basic identity mgmt
peter at digitalbrains.com
Sun Jan 17 11:17:58 CET 2016
On 17/01/16 03:19, Doug Barton wrote:
> Further I don't see signing as all that interesting either.
> We can infer things about these topics from our knowledge/beliefs
> about the sender, but I can't think of any rational person would go
> along with a request to "Pay Joe $10,000" just because the message
> was PGP signed. Forget the validity of the key, that kind of request
> would require serious OOB authentication.
I'm sorry, this feels forced.
I suppose the payment is meant to be an outlandish request. I've heard
about banks using OpenPGP, I don't know what is usually in that
correspondence. It might be just bank statements.
So let's suppose it is an outlandish request. Just because someone would
not agree to an outlandish request based on a valid signature, this
doesn't mean there aren't reasonable requests that are horribly bad.
Let's take two political dissidents in a totalitarian regime. They
sometimes wish to meet up in real life, so one sends the other a signed,
encrypted request to "meet at 13:00 at X", and they talk.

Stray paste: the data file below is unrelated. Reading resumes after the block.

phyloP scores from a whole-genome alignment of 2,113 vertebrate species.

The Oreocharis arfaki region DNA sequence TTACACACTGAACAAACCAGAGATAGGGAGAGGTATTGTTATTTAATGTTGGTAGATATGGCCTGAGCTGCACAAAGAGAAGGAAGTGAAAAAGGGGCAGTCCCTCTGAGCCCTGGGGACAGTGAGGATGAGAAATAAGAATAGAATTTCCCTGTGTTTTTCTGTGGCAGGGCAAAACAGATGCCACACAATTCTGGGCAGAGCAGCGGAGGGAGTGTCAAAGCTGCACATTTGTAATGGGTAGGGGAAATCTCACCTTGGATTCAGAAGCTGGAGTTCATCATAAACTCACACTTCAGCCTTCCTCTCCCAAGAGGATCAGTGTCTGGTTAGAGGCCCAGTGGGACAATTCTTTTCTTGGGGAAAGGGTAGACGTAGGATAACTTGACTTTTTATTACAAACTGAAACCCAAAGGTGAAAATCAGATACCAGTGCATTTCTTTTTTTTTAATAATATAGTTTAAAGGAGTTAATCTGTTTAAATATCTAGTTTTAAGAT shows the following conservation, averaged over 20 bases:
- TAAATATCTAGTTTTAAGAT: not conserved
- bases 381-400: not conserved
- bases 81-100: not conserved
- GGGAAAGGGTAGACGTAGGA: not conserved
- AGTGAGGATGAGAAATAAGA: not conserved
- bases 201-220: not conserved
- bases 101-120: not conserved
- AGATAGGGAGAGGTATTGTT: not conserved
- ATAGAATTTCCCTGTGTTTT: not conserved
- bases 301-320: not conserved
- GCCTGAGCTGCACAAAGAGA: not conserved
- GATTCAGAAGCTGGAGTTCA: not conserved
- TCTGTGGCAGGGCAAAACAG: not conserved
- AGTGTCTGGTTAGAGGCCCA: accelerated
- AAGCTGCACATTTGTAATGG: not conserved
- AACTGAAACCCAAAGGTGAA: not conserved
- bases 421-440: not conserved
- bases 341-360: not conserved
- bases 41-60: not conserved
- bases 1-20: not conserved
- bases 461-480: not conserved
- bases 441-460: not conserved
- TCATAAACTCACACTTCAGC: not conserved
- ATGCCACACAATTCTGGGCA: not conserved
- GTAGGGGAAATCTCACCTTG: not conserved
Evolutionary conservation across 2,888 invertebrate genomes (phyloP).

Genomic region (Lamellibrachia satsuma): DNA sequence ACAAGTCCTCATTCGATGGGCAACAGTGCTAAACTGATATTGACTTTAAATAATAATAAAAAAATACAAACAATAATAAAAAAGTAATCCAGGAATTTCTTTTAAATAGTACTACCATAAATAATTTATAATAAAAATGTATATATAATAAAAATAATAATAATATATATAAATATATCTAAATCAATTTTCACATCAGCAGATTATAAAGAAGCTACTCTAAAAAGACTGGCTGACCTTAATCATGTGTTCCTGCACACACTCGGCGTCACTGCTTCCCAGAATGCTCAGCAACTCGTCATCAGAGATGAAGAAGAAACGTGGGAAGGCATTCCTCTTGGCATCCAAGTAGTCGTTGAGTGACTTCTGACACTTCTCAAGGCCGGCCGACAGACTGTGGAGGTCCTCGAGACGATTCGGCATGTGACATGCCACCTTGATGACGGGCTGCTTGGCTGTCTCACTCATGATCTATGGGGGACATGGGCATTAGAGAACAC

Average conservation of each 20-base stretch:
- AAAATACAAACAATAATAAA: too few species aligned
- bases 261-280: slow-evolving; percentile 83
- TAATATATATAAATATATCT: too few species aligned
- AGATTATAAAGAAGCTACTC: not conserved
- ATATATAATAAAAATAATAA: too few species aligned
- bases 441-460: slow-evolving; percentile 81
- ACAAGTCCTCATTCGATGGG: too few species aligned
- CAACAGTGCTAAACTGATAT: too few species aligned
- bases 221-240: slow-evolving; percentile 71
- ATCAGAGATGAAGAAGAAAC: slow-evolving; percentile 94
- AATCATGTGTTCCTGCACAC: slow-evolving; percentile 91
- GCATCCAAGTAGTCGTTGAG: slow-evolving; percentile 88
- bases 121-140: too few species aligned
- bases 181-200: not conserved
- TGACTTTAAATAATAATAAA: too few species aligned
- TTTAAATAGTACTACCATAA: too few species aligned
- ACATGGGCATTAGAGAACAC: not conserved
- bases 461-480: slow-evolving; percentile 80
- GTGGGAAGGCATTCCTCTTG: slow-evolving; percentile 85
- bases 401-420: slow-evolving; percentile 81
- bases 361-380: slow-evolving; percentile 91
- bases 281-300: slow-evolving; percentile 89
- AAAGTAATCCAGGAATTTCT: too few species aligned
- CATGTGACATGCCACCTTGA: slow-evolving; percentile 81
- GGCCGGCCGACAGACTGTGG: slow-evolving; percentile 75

Now a government agency sends one an encrypted message to "meet at 15:00
at Y" (you might notice I'm not a morning person). Then they wait for
him or her to pick them up and throw them in jail.
In this scenario, I'd say the signature key is damn important. It's on
par with the encryption key; if they had that, they could wait for them
at 13:00 at X, which is just as bad. But the signature key is equally
important, because they can sign a message to meet at 15:00 at Y with that.
So I think it's incorrect to say signatures are unimportant because you
can't get people to follow insane instructions. You need to look at the
I use the GNU Privacy Guard (GnuPG) in combination with Enigmail.
You can send me encrypted mail if you want some privacy.
My key is available at <http://digitalbrains.com/2012/openpgp-key-peter>
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